The Talking Books service from the Royal National Institute of Blind People (RNIB) in the UK is 86 years old, yet it continues to adapt to the changing landscape of how its users want to read books.

Their latest innovation means that blind or partially sighted people can now instantly access thousands of audio books for free by saying, “Alexa, open RNIB Talking Books,” and then choosing a book, such as “Alexa, find Harry Potter and the Philosopher’s Stone.”

Revolutionizing reading after the First World War

Photo from the war RNIB
A war-blinded man using an early version of the 'Talking Book'
Photo by Royal National Institute of the Blind

The Talking Books service revolutionized reading for people with sight loss when it launched in 1935 to help soldiers who had been blinded in the First World War. Their injuries meant they returned to Britain no longer able to read, and not all of them had been able to learn braille. Some found the code too difficult, while others had also injured their hands.

At the time, the National Institute for the Blind (now RNIB) and St Dunstan’s (now Blind Veterans UK) joined forces to create the Sound Recording Committee which originally recorded Talking Books onto records to be played on gramophones. The first ever Talking Book created was Agatha Christie’s The Murder of Roger Ackroyd, published by Harper Collins.

The evolution of Talking Books continued through the years with tapes, CDs, digital downloads – and now voice activated technology.

Innovating with Alexa

Described by many users as a ‘lifeline’ during the pandemic, the service sent out more than 1.33 million Talking Books in the last year. Now it’s more accessible than ever thanks to Alexa.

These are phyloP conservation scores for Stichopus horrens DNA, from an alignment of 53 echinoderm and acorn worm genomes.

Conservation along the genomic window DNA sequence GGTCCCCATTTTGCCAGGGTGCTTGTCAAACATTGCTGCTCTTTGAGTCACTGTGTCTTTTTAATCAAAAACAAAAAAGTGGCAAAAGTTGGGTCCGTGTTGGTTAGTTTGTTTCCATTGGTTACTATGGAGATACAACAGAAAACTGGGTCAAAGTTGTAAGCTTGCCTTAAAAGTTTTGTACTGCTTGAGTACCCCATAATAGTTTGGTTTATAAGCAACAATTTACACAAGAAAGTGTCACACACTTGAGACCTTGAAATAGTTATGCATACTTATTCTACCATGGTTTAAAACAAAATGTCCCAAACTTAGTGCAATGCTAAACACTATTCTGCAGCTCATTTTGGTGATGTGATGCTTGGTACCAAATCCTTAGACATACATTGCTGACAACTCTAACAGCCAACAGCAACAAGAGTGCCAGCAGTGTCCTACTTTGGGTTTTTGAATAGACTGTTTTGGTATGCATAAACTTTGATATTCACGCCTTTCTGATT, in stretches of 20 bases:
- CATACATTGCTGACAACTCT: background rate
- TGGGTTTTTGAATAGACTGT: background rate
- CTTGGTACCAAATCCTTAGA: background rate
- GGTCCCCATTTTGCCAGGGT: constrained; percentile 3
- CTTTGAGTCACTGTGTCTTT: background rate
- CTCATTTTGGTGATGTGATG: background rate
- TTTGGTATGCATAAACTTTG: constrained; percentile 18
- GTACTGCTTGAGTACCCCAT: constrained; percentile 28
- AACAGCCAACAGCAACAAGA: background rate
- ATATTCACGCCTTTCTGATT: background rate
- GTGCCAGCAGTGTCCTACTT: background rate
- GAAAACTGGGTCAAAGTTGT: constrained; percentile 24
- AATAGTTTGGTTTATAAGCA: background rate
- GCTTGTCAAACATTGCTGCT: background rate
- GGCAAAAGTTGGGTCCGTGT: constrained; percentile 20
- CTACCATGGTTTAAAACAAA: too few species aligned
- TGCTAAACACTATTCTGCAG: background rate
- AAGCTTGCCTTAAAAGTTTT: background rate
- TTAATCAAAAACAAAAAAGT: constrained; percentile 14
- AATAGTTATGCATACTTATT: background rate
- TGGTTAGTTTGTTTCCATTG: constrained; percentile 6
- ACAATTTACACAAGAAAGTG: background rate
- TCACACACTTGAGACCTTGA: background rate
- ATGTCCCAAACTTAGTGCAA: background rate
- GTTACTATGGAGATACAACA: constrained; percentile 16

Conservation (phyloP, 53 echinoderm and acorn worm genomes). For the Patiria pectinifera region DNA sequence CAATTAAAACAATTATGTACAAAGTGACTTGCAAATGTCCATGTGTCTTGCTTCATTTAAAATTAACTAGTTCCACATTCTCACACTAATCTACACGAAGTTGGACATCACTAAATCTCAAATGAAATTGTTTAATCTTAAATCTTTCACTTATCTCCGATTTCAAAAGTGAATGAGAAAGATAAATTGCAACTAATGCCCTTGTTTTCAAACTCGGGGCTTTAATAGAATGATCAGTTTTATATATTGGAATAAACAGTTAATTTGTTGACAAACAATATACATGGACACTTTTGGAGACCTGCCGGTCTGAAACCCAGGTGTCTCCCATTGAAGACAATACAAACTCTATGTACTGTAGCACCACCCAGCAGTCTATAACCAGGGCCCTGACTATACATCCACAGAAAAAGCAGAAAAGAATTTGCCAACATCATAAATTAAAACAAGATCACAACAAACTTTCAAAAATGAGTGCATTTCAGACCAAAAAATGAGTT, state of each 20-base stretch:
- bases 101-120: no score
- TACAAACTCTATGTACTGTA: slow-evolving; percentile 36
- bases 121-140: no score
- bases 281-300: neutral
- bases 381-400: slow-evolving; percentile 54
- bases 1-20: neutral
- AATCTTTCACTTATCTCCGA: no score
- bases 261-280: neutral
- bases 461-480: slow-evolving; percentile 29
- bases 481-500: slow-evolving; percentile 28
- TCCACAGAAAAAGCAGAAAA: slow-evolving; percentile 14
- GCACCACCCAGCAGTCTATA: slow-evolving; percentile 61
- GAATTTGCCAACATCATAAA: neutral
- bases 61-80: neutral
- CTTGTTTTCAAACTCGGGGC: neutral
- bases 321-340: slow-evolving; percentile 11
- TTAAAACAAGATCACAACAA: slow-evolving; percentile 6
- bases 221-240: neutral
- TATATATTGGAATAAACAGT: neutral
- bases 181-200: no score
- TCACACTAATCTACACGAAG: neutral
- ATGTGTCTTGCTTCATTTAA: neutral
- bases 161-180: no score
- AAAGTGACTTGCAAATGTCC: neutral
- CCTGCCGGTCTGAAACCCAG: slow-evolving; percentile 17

David Clarke headshot
David Clarke, Director of Services at RNIB
Photo by John Wood

David Clarke, Director of Services at RNIB, said: “We are extremely pleased to announce that Talking Books customers can now access the 34,000 books in the RNIB Library by asking Alexa. There are some great advantages to accessing your Talking Books this way. If you start a book but don’t like it, you can immediately choose another one rather than waiting for your next book to arrive in the post.”

He added: “Voice activated technology is bringing us closer to a world where blind and partially sighted people can consume books on a level playing field with sighted people.”

Dennis Stansbury, Alexa UK Country Manager, said: “We love hearing feedback about how customers use Alexa throughout their day. We are delighted that customers can now access thousands of Talking Books by simply asking Alexa, alongside setting reminders, listening to music and creating shopping lists.”

Book fans are listening to their favorite authors

Liam O’Carroll, who is blind, lives in South West London. Liam is a keen reader and enjoyed testing the Alexa Talking Books skill for RNIB.

“It’s been fun to use, it’s nice and simple to set up. One of my favorite authors is James Herbert and I was able to easily search for books by him. My seven-year-old son also benefitted from the Alexa skill. He loves books by David Walliams and enjoyed using the skill to listen to them.”

Award winning children's writer and illustrator Sally Gardner uses the Talking Books Library and has her books included in the library.

“This is a wonderful innovation with Amazon and anything that brings the world of talking books faster to blind and partially sighted people, and to the dyslexic community, is something to be celebrated,” said Sally.

“I can’t wait to ask Alexa to give me a talking book from RNIB’s 34,000 titles, now that’s what I call magic.”

Alexa users who are registered for RNIB's online library will be able to search by book title, author and key words. RNIB will continue to provide Talking Books in the traditional USB and CD format, and customers can still access RNIB advice and support services including Tech for Life.

The services that RNIB Library provide are open to a wide range of people who might have sight loss or print impairment issues. Those who are eligible to join the library include, people who are blind or partially sighted, or have an impairment that prevents or limits the individual from reading standard print.

Learn more about the RNIB and their work.